Driving back to Oakland from San Diego, I witness a long parade of tall yellow daisies lining Highway 78. Next, California poppies and blue lupine greet me while passing through Oceanside.  Just beyond that, blooming Monkey Flower Bushes dot the bankside, like observant dogs sitting quietly on their haunches. Then, guess what?  Purple Rockrose gently waving their pink-purple faces at me with cheerful abandon, same as they did last year, at the Border Patrol station near Camp Pendleton.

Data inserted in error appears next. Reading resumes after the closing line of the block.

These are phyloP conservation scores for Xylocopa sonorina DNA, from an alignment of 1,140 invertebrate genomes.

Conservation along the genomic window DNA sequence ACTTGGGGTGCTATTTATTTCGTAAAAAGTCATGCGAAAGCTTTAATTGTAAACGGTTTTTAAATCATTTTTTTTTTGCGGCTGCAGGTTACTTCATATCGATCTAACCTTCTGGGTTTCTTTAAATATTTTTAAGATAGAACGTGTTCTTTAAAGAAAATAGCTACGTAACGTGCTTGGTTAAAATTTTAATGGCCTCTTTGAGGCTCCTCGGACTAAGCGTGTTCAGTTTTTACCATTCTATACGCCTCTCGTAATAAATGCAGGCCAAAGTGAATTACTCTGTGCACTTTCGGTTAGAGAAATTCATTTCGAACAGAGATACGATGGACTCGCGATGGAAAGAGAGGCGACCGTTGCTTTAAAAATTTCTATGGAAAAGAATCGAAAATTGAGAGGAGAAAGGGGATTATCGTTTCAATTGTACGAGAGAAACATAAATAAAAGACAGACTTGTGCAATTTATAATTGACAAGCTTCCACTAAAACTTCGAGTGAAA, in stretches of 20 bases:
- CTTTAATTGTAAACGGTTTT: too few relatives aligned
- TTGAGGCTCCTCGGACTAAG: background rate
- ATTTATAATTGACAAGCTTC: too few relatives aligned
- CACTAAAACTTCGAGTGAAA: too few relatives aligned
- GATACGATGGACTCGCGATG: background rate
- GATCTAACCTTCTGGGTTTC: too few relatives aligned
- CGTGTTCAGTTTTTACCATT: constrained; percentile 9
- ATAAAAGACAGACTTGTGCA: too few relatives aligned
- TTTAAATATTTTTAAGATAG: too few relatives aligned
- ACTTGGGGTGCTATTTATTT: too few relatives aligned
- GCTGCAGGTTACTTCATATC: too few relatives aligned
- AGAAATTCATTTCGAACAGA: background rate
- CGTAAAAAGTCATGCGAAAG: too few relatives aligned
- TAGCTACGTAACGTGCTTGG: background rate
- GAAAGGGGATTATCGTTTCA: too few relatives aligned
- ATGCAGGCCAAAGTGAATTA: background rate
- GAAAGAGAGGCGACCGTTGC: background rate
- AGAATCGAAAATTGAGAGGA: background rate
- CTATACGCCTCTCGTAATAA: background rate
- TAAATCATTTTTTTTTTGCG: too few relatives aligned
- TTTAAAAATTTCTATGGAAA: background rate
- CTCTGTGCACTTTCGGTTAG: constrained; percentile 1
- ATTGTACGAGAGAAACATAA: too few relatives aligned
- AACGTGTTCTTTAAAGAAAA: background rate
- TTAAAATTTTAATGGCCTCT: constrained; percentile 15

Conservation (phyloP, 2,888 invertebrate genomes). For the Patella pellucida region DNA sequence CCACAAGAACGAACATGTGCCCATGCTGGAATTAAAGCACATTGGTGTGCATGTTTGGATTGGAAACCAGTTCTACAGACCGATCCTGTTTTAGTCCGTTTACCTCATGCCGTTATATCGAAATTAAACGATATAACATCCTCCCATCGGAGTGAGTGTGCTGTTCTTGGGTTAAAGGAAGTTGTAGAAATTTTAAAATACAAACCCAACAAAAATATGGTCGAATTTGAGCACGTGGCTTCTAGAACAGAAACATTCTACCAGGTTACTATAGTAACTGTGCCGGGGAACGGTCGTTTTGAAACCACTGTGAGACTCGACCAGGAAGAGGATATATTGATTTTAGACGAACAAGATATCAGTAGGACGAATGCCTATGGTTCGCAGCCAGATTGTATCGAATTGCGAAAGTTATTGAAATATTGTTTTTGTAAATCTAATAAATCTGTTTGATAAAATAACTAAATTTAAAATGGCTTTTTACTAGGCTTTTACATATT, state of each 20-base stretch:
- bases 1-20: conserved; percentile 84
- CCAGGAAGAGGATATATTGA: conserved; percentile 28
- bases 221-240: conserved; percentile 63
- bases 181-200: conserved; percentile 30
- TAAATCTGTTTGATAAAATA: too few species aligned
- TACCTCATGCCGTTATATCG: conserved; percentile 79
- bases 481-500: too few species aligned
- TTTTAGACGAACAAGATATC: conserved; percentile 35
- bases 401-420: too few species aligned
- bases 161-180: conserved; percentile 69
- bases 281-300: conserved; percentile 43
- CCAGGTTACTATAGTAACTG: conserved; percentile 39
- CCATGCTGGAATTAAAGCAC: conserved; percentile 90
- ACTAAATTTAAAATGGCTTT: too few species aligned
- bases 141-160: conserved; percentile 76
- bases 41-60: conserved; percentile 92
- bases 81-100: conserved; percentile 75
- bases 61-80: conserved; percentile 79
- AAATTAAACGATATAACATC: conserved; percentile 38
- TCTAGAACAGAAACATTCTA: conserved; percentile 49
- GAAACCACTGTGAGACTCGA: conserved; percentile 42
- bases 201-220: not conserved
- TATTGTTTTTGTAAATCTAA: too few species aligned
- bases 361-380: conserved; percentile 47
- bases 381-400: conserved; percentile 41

If British entrepreneur, Richard Branson –the Baby Boomer who started his career as a boot-strapped owner of a record shop, and now CEO of more than 400 companies, including Virgin Mobile, Virgin Records and Virgin Airways—if he were a landscaper, what would he do?   Imagine:  Plant Rockrose everywhere, adapt his amendment and irrigation practices, and sell the features and benefits of Purple Rockrose like he were the only landscaper able to do it.

Now maybe it’s time for landscapers to rock the low-water world in their own backyards, learn what works and what doesn’t in this new era of profitability.  Once you own a working low water, or native, landscape, aren’t you as good a salesperson as that happy customer?

Okay.  It’s time for me to go plant a few Rockrose.

April 2011